In the California desert, Stirling technology has been placed on hold.
NTR -- an Irish conglomerate that owns Stirling Energy Systems and Tessera Solar -- has decided to hold off on the twosolarthermal projects those companies have tried to develop. The two projects, slated for construction in the Imperial Valley and the Mojave, would be capable of producing around 1.3 gigawatts of power. Unfortunately, the projects would also cost quite a bit of money.
The Irish Times reported that the cost of the two projects and the write-downs associated with them contributed to the company's 210 million euro loss for the year.
"The projects would require an investment of €2 billion and the company decided to hold off until economic conditions and capital markets’ appetites for such investments improved," the Irish Times wrote in a report from NTR's annual shareholders' meeting.
Earlier this month, we wrote about how Stirling, which has created a mirrored dish with a Stirling engine that can generate 25 kilowatts of power, and Tessera, a power plant developer, were in trouble. Stirling CEO Steve Cowman and other executives had recently left Stirling. Layoffs had also occurred at Tessera. While the company declined to comment, sources close to Stirling and Tessera confirmed Cowman's departure and that layoffs had taken place. NTR's public statements that the two thermal projects are in a holding pattern further confirm the turmoil.
The problem? Solar thermal plants aren't as attractive as they were in 2007. Back then, solar thermal was the technology of choice for big solar parks. Declining prices of silicon and silicon solar panels, however, have caused developers and utilities to switch over to building these with PV panels.
In 2010, the price to build a solar thermal park with troughs, power towers or dish engines runs between $5.00 and $6.55 per watt. On the other hand, utility-scale solar module projects can squeak through at less than $3.50 per watt, as we noted in an article in October. One of the big symbols of this shift came when First Solar, the big PV maker, took over a project from thermal specialist Ausra in 2009 and turned it into a PV project. The Imperial Valley and Calico plants are top-tier thermal projects, too. California utilities have already agreed to purchase the power from them, assuming they can get built. Their problems are really symbolic of the challenges the whole sector faces.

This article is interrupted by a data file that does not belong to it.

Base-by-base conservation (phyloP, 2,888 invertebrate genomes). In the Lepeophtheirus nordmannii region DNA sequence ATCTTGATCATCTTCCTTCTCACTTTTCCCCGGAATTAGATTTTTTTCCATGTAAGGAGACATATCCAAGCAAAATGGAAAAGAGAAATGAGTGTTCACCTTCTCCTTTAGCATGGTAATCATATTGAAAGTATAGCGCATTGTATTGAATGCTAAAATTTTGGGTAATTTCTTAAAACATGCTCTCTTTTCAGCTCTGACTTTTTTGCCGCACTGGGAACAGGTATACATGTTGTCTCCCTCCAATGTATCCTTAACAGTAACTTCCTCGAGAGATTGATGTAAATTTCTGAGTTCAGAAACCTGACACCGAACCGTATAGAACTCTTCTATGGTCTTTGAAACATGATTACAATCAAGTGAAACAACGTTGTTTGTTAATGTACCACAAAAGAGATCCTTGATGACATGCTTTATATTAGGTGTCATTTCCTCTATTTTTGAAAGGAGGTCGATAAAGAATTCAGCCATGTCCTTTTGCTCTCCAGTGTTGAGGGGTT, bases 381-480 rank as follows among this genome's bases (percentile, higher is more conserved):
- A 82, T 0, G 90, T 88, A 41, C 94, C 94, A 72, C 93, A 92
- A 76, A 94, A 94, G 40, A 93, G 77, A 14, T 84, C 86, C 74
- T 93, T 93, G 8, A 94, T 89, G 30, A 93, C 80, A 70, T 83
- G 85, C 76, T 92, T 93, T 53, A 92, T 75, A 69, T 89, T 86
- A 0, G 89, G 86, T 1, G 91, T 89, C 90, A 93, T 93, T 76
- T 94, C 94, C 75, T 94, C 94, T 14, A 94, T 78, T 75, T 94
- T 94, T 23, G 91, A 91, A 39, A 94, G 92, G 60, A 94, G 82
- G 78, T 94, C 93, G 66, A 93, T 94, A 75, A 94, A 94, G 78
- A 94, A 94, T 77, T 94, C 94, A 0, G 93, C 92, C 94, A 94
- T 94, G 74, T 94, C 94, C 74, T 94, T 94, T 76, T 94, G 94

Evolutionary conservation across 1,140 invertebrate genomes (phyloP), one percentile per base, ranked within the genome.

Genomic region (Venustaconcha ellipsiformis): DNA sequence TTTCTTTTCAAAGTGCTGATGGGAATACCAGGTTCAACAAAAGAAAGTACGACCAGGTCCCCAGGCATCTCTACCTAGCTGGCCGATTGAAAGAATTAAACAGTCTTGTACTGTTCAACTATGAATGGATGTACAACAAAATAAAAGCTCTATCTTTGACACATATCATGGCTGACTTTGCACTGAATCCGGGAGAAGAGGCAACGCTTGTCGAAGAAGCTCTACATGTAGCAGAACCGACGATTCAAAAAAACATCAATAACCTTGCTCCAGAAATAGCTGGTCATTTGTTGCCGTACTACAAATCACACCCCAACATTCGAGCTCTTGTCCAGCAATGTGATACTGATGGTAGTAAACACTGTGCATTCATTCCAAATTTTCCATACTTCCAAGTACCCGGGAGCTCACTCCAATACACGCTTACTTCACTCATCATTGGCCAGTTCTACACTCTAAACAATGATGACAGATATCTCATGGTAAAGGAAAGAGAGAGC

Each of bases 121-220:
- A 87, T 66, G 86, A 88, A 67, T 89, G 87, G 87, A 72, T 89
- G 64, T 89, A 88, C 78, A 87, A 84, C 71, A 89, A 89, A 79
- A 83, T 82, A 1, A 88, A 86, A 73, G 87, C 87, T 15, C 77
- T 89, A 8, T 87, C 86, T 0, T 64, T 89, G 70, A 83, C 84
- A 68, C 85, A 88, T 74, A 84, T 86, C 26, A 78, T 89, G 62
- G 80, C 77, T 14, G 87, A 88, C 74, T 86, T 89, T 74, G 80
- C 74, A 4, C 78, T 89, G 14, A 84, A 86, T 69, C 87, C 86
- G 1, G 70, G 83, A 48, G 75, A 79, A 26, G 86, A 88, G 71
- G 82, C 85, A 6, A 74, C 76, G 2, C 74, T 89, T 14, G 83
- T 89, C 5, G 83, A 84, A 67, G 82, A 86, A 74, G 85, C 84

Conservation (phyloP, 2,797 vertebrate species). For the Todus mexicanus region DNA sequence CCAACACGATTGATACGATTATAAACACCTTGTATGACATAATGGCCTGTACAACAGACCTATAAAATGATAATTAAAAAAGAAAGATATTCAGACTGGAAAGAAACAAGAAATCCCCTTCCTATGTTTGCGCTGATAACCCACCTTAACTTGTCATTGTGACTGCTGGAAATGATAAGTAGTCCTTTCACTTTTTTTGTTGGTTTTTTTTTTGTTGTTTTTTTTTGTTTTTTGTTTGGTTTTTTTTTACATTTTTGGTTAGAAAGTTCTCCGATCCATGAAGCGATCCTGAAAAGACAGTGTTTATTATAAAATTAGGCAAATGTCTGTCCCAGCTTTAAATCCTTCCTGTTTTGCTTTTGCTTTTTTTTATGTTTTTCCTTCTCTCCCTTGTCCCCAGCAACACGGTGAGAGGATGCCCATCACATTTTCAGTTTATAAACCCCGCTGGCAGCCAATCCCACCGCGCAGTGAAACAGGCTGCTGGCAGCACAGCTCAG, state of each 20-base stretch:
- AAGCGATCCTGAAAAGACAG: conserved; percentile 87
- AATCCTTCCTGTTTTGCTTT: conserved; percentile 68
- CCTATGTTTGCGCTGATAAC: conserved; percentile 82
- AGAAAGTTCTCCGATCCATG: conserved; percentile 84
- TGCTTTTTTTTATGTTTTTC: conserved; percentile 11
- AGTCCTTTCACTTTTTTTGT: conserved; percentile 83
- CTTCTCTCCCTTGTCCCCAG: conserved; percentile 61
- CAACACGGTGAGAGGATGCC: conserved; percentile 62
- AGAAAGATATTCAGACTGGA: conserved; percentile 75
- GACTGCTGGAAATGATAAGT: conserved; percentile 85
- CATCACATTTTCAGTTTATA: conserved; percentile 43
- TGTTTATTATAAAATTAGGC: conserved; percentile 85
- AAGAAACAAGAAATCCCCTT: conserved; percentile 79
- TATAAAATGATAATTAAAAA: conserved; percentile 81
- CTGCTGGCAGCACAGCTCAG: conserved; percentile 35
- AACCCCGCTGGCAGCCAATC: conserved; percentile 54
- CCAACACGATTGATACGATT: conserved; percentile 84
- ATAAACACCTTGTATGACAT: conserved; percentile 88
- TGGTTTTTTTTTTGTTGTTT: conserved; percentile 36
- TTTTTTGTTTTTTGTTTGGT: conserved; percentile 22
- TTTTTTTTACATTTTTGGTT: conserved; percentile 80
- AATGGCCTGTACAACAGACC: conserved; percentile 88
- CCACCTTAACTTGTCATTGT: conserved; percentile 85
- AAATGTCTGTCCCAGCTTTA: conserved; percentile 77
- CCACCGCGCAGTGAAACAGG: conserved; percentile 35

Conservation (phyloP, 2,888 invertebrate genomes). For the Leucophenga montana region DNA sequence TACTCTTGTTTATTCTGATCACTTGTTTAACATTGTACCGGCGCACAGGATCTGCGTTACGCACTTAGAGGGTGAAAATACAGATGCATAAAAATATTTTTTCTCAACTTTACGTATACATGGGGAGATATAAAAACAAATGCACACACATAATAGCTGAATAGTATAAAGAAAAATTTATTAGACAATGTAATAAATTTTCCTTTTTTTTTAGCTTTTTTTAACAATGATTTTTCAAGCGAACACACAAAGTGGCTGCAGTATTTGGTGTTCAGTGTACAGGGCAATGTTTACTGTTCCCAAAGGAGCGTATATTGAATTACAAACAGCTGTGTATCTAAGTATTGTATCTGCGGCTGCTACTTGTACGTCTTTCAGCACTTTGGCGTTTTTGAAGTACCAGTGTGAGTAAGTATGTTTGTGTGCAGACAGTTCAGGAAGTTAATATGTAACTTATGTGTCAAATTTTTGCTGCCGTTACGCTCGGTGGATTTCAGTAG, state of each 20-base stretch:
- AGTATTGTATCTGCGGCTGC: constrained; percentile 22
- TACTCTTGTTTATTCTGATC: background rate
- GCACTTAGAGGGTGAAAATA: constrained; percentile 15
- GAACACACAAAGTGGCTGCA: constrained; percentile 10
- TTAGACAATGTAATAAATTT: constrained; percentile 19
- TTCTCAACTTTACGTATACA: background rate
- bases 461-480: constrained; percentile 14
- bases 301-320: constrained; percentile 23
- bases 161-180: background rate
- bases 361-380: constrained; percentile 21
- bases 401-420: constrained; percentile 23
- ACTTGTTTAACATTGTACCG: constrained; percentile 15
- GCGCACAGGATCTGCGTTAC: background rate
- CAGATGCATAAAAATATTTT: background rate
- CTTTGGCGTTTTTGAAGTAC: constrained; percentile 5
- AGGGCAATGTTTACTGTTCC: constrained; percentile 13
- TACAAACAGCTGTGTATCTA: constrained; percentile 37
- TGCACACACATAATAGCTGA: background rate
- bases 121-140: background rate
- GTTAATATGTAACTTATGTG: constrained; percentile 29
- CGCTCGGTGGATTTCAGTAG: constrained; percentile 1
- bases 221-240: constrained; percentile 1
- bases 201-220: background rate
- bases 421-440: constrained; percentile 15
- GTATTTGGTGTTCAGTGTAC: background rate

Solar thermal could make a comeback. Thermal plants can produce large amounts of power consistently. Some also argue that the grid has an easier time taking power from large thermal plants than from thousands of independent solar panel installations. Many solar thermal plants can also produce heat after the sun goes down, because heat, unlike light or electricity, can be stored economically. Still, the circumstances at the moment and the cost/trend lines favor PV.
Stirling and Tessera, though, face additional problems. To build the Calico plant in the Mojave, the companies would essentially need a U.S. Treasury grant that would cover 30 percent of the cost. But to qualify for the grant, work would have to begin before the end of the year or the companies would have to buy 5 percent of the equipment for the project, according to my colleague Brett Prior of GTM Research. And to get that far, the companies would likely need to raise an estimated $200 million in equity and $160 million in debt before the end of this year and qualify for a conditional loan guarantee from the federal government.
Ugh is the technical financial term for that situation.
Stirling engines also tout more moving parts than other solar thermal technologies and, unlike most other solar thermal technologies, cannot inherently store heat. Still, right now, price rules and solar thermal is not in favor like it once was.
So what will happen? First Solar has been the lead vulture and carrion-consumer in solar. Besides buying the Ausra project, it also bought two large projects from Optisolar after that company went swirling down the S-bend.
Another potential buyer: NRG. The solar subsidiary of the Princeton, New Jersey-based power producer is working with SunPower on a 250-megawatt PV plant and also invested in the solar thermal project in Ivanpah that will use technology from BrightSource Energy.